Most problems in computer science and software engineering are amenable to minimum viable solutions. You implement the simplest and fastest approach that satisfies the requirements. You don’t gold-plate or prematurely optimize, because You Aren’t Gonna Need It. When new requirements emerge, you incrementally adapt your implementation to meet them.
I often take this approach, and strive to be pragmatic. I can churn out code quickly when I need to. That said, in some situations incremental evolution is counter-productive. You have to commit to fundamental design choices up front, and the cost of changing them later is prohibitive. Developing non-trivial database schemas or ontologies is often like that, for example. I find those problems that require big-picture design and long-term thinking play to my strengths, and I enjoy working on them.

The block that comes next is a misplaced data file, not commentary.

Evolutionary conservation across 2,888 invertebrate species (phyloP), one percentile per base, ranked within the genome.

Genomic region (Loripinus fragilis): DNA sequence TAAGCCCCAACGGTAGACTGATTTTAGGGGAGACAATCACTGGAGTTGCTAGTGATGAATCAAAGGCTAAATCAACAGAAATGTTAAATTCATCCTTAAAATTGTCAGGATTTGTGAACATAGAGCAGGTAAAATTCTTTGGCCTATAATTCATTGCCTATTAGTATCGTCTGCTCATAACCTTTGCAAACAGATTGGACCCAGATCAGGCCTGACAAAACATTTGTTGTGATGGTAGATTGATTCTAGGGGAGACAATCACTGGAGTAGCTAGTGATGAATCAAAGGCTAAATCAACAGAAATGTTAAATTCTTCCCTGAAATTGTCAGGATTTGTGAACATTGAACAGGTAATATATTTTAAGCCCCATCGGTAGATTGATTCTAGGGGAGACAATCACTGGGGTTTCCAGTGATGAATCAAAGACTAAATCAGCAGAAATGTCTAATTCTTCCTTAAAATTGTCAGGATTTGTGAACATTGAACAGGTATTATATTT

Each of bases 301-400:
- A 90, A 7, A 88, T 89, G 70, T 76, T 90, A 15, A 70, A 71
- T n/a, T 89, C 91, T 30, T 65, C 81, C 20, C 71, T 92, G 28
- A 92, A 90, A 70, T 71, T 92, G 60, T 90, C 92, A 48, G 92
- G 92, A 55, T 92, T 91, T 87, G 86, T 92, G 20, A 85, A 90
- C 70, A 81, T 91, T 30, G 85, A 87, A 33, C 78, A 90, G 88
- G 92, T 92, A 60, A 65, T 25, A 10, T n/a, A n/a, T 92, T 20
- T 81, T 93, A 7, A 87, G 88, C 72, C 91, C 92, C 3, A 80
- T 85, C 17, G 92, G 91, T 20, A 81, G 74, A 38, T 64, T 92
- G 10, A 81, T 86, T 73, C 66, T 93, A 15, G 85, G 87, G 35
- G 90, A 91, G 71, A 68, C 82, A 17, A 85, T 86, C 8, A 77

Similarly, I am drawn to problems where the user appreciates the difference between the minimum viable solution and a more involved one. Some graphical user interfaces are like this. So are systems where performance matters. You can create the initial solution quickly, and that’s useful as a working prototype and a tool for gathering feedback. But the difference between the prototype and a great finished product is a lot of detail work.
Not everyone wants to do that work, or thinks it’s worthwhile. Once the minimal solution is done they’re ready to move on. Most of the software engineers I’ve known were like that. Moving on when “good enough” is good enough is certainly better than gold-plating, but there are times when going further makes a big difference. When I’m mentoring students and junior colleagues I encourage them to think carefully about which parts of a problem are worth putting more effort into, and which not. In a world where most people are rushing to do the next thing, we should cultivate an awareness of quality as well as quantity.